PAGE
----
What Is The Best Way To Respond To The Rohingya Crisis: Boycott, Sanctions Or Engagement?
Anthony Ware, Joseph Lo Bianco, Paul Komesaroff, 15 Nov 17

Rohingya wait for humanitarian aid in the sprawling refugee camp on October 6, 2017 at Cox’s Bazar, Bangladesh. aap

More than 820,000 Rohingya have now fled Myanmar for Bangladesh, at least 607,000 since August 25. That is more than half the Muslim population of Rakhine State displaced in just 10 weeks. The scale of human suffering is mind-numbing, and the destruction vast.

Human Rights Watch has released satellite imagery showing that at least 288 villages have been destroyed, including 62% of all villages in the Muslim-majority westernmost township of Maungdaw. Many have labelled this “ethnic cleansing” or “genocide”.

On September 11, 2017, even the United Nations High Commissioner for Human Rights declared it appears to be a “textbook example” of ethnic cleansing. In light of this, there have been growing calls to boycott Myanmar and impose new sanctions, including by one of our colleagues in Australian academia.

But what is this the best way for Australia to respond?

Boycott or engagement?

In stark contrast to the international outrage, public opinion within Myanmar overwhelmingly supports the relative inaction of the government and its leader, Aung San Suu Kyi. Support for the military action is also very high. Why?

Many people are angry, arguing that the international perception is biased and partial, and based on selective reporting. For example, they note that more than half the non-Rohingya population in Northern Rakhine state has also been displaced, mostly towards the south (admittedly a much smaller number of people, as the Muslim Rohingya who have fled across the international border constitute 95% of all displaced).

Likewise, they point out that the military crackdown that prompted the exodus was in response to attacks on 30 police posts and an army base by Rohingya militants from the Arakan Rohingya Salvation Army (ARSA).

After all, what sort of security response would we demand if a jihadist group launched coordinated attacks on 30 police stations in Australia, Europe or the United States? We should hardly be surprised this is how many Burmese feel.

ARSA claimed that its actions were in defence of Rohingya communities, in response to decades of marginalisation, persecution and harassment by security forces. The Myanmar government, for its part, has labelled ARSA a “terrorist” organisation, and raised fears of an ISIS-sponsored descent into a Syrian-style disaster.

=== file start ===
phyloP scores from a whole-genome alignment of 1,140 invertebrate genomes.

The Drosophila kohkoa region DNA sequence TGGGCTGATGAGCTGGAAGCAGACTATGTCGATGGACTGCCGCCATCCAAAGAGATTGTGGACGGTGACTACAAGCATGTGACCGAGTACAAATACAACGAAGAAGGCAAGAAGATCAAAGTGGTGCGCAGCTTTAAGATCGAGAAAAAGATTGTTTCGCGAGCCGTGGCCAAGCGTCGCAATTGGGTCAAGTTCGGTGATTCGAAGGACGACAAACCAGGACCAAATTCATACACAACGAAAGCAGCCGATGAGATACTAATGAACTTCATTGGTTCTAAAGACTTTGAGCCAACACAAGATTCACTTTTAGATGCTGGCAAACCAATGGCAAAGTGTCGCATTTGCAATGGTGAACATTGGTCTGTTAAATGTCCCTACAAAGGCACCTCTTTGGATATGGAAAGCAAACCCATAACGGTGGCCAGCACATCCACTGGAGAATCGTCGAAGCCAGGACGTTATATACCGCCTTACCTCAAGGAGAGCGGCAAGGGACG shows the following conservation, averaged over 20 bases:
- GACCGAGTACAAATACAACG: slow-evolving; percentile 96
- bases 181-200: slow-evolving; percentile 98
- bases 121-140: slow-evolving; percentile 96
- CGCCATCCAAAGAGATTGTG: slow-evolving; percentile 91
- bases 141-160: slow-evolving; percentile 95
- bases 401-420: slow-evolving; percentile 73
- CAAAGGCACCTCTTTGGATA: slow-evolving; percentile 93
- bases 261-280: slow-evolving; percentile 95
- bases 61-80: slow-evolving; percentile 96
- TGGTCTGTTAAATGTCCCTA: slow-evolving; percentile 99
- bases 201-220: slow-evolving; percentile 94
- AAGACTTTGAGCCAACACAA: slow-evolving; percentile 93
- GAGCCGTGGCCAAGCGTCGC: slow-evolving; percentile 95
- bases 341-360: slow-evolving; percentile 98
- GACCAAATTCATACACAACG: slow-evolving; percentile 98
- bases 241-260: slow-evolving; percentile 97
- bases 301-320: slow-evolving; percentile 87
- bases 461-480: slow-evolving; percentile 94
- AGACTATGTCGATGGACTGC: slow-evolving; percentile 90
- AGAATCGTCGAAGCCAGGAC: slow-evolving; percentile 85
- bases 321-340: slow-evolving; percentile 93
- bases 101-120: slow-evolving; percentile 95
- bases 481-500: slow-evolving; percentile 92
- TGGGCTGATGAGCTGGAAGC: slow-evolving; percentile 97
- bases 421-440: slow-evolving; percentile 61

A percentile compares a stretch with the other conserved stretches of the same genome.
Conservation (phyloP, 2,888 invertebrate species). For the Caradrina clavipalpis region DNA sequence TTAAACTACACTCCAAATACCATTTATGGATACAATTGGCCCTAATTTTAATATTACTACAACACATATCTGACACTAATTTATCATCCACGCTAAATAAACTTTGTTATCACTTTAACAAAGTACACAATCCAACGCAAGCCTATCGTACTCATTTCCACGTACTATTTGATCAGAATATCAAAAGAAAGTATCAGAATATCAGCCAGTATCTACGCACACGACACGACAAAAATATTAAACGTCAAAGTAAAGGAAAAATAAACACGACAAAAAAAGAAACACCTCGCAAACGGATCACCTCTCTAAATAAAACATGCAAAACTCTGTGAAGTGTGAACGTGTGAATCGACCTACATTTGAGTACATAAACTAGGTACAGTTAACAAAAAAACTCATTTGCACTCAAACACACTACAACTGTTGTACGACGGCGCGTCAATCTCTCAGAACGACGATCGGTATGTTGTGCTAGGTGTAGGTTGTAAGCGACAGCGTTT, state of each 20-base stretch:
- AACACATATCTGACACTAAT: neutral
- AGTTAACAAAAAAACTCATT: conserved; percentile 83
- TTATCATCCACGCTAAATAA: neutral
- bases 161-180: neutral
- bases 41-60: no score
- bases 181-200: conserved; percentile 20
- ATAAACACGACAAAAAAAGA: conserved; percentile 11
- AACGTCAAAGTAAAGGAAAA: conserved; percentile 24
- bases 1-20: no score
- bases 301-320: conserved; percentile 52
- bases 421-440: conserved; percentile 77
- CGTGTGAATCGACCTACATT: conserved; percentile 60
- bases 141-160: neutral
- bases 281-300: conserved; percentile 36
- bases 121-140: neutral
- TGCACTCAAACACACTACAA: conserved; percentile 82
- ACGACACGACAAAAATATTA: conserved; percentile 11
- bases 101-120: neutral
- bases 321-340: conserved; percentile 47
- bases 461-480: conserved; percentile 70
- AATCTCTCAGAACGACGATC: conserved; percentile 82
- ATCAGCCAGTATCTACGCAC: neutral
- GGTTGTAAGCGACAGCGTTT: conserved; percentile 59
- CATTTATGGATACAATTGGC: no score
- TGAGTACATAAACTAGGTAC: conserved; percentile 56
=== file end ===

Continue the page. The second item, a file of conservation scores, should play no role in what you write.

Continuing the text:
They argue that ARSA’s strategy was precisely to provoke a large exodus to obtain international sympathy. In support of these claims they point out that the ARSA attacks were timed to follow the release of the Kofi Annan Rakhine Advisory Commission report, which contains a comprehensive reform plan that was immediately accepted by the government.

There are many perspectives and fears at play here. All require respectful acknowledgement, as many facts on the ground are not yet established. Neither are all the facts underlying the historical background of this conflict yet clear. It is significant that all major protagonists frame this multifacted crisis very differently.

The Rohingya claim a centuries- or millennia-long history in this land. Most others in Myanmar claim they are recent or illegal Bengali migrants. The name Rohingya is strongly claimed by the Muslims, and hotly contested by others. The politics around names is not incidental in a nation whose own name is disputed.

For now, the massive Rohingya flight - on the back of denial of citizenship and decades of marginalisation - is the principal crisis.

Focus on reconciliation

One thing is clear: the situation in Bangladesh requires immediate humanitarian and political responses. But it is too easy to opt for simplistic, black and white positions.

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